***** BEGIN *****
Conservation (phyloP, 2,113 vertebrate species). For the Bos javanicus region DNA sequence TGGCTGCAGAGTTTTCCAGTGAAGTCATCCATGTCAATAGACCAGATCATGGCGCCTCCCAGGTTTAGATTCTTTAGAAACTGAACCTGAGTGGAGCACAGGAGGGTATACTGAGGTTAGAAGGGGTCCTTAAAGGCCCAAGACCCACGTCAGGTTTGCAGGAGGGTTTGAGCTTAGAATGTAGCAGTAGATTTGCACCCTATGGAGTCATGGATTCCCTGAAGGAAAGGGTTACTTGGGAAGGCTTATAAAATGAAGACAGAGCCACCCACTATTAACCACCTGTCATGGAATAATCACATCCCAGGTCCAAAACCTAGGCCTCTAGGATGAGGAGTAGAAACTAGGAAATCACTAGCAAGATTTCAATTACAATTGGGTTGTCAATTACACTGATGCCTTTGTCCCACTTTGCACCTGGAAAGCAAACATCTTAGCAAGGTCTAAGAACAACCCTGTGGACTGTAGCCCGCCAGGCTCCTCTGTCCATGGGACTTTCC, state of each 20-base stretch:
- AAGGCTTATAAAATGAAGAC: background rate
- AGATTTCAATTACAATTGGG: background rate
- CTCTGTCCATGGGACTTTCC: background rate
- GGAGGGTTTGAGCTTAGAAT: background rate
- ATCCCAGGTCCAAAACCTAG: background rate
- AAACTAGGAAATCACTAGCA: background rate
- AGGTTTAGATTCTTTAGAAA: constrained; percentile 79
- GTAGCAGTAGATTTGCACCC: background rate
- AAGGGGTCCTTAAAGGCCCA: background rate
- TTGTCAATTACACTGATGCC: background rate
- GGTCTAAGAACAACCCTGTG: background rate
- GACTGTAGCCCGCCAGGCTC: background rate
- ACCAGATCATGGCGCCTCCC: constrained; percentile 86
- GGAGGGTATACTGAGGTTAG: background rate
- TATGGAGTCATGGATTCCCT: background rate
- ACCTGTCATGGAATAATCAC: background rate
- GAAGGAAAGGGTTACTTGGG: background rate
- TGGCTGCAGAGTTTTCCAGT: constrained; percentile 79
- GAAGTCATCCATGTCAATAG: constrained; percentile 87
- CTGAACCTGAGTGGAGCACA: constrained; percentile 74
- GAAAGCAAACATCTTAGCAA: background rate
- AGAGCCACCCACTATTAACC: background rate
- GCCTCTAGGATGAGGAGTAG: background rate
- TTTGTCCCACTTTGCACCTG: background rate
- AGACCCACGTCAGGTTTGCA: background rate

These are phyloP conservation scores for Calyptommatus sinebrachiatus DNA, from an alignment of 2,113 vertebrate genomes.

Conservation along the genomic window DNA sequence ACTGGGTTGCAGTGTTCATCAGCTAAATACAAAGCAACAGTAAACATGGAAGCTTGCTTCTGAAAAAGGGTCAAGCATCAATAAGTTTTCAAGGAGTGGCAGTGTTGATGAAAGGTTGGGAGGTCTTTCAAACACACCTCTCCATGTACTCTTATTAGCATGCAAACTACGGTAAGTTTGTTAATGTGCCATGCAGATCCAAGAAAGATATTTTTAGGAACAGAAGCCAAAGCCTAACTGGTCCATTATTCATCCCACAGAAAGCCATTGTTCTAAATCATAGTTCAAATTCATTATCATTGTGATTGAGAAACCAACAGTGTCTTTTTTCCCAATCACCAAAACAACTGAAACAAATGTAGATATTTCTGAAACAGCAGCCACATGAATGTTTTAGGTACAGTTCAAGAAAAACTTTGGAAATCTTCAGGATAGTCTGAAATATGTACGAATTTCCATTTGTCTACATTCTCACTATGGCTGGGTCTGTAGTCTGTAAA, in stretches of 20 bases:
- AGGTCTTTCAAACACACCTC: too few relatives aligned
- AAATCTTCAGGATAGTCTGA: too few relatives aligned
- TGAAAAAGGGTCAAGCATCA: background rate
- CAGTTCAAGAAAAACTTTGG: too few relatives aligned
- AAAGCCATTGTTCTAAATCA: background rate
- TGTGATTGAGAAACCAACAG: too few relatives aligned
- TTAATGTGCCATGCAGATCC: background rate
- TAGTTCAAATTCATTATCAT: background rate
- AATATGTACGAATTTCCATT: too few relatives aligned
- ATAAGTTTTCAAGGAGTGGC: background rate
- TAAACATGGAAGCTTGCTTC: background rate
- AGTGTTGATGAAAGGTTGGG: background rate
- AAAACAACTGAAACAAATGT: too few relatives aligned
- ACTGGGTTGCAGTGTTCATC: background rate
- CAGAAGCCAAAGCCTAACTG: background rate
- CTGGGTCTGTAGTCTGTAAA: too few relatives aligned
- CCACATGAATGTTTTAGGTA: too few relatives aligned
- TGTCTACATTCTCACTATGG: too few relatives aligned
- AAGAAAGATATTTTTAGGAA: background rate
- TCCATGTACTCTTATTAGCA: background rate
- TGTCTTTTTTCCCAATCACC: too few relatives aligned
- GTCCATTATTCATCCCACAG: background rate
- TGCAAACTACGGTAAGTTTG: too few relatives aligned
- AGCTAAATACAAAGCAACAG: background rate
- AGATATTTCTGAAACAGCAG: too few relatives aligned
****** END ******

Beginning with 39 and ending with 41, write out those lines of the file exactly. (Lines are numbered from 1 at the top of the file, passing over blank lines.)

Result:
- TAAACATGGAAGCTTGCTTC: background rate
- AGTGTTGATGAAAGGTTGGG: background rate
- AAAACAACTGAAACAAATGT: too few relatives aligned